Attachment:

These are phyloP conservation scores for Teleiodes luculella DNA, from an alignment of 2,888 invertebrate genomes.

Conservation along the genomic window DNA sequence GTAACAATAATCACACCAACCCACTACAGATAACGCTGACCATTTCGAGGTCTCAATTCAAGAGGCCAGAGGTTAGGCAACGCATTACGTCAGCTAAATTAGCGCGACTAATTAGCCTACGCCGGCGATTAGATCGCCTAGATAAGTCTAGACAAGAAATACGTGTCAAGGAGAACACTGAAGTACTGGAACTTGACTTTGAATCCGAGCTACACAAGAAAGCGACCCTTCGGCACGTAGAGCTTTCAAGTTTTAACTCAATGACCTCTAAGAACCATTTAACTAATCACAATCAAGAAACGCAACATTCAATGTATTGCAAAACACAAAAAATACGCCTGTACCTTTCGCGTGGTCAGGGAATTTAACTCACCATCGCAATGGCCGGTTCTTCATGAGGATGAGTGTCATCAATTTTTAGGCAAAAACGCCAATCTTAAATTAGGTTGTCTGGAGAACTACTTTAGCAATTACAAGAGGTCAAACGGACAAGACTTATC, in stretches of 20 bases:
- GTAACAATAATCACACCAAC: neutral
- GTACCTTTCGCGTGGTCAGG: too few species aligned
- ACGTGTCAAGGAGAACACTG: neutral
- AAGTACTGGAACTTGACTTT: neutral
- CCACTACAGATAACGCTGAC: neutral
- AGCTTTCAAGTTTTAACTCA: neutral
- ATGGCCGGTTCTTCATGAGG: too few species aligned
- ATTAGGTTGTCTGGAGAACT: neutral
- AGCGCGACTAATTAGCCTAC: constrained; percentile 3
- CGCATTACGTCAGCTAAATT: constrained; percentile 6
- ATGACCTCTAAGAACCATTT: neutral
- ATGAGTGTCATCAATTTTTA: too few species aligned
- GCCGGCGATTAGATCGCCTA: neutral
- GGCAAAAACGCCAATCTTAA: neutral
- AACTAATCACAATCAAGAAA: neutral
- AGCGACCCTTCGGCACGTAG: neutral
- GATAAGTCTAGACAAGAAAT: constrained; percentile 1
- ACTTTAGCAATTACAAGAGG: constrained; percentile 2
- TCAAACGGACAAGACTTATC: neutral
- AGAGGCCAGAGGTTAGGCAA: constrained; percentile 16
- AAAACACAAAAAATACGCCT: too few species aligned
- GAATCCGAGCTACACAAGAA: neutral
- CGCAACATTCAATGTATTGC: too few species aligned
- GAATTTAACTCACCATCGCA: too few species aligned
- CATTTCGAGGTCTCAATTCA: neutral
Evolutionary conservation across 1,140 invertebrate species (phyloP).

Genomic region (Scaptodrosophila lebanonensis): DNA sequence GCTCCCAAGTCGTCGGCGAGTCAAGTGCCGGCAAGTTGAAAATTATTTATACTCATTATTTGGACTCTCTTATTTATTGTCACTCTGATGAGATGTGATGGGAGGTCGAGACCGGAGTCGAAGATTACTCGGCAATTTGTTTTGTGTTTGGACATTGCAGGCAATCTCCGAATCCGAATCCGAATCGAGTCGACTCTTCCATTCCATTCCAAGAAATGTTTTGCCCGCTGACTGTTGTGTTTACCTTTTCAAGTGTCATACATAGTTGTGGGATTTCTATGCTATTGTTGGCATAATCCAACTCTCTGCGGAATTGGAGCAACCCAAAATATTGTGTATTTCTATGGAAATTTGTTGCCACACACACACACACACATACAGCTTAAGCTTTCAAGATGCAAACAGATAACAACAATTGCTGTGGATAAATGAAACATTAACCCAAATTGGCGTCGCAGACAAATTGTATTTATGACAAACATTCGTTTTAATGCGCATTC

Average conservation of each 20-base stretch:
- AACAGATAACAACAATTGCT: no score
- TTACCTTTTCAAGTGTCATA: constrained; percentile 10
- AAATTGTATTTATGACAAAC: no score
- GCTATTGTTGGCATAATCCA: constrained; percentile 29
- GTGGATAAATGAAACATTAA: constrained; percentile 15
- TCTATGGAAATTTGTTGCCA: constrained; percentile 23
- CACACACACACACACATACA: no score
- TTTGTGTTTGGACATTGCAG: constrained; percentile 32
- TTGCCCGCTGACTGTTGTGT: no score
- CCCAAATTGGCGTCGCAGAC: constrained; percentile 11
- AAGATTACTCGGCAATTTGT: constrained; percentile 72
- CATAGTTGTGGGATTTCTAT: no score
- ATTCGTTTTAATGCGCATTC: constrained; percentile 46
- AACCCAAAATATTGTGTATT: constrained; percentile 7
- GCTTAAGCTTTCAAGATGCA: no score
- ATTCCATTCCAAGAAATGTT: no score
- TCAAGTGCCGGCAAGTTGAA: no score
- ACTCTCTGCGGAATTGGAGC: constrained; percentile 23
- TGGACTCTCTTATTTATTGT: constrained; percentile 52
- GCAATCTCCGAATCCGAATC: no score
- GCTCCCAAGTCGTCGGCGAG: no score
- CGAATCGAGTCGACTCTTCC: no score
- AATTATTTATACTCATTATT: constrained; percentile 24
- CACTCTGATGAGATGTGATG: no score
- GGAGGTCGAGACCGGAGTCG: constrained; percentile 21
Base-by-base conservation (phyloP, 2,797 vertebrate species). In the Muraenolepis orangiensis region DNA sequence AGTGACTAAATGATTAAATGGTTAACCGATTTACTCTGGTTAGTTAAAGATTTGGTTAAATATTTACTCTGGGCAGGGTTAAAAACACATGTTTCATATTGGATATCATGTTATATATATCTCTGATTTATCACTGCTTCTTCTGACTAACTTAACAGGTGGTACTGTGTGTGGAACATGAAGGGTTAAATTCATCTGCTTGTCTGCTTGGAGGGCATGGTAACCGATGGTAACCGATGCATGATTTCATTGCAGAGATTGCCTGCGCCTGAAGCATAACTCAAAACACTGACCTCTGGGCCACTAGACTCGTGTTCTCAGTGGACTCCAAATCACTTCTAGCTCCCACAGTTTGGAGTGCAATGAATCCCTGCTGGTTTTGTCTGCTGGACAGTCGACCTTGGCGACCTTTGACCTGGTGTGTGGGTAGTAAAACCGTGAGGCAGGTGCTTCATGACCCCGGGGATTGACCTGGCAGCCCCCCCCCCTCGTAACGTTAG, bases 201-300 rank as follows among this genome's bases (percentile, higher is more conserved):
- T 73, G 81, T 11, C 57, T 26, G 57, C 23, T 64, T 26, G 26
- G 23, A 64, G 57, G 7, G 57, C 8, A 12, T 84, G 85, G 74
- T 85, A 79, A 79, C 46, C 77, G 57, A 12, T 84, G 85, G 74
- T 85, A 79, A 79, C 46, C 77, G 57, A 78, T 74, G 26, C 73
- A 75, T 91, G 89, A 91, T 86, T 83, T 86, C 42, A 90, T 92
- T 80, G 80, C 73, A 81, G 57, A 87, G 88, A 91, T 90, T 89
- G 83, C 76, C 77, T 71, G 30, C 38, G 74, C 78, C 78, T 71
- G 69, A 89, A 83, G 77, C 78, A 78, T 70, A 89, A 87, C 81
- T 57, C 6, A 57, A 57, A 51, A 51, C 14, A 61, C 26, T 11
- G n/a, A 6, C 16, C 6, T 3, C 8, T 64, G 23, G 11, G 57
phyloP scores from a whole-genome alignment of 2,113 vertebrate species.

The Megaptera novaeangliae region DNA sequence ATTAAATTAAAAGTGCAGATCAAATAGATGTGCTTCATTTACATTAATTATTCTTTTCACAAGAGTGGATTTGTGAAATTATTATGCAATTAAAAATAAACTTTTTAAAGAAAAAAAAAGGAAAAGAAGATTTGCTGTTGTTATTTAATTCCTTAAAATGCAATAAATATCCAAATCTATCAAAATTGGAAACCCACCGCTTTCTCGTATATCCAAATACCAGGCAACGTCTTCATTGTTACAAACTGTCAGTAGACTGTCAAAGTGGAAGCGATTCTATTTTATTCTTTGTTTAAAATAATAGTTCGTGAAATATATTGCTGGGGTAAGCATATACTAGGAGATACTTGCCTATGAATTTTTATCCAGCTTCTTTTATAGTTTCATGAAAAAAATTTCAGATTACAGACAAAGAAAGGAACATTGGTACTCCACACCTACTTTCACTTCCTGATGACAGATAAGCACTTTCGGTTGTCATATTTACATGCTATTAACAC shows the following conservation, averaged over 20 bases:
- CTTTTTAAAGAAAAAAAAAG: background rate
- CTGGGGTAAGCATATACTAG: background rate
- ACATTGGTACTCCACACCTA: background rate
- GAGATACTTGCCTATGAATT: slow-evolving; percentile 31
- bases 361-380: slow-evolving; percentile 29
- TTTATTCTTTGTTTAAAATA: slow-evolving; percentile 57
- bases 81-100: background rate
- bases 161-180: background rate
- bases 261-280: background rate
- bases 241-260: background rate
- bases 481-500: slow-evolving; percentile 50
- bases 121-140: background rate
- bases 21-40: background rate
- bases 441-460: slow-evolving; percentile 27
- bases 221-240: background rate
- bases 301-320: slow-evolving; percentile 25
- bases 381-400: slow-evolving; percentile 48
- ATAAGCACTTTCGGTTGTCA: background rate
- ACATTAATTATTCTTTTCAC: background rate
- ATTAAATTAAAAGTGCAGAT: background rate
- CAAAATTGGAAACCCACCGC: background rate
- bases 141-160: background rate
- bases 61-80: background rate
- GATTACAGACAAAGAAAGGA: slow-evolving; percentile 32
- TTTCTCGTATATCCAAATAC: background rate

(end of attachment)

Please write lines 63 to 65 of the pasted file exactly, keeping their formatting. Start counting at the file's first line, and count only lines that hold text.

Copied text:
- G 83, C 76, C 77, T 71, G 30, C 38, G 74, C 78, C 78, T 71
- G 69, A 89, A 83, G 77, C 78, A 78, T 70, A 89, A 87, C 81
- T 57, C 6, A 57, A 57, A 51, A 51, C 14, A 61, C 26, T 11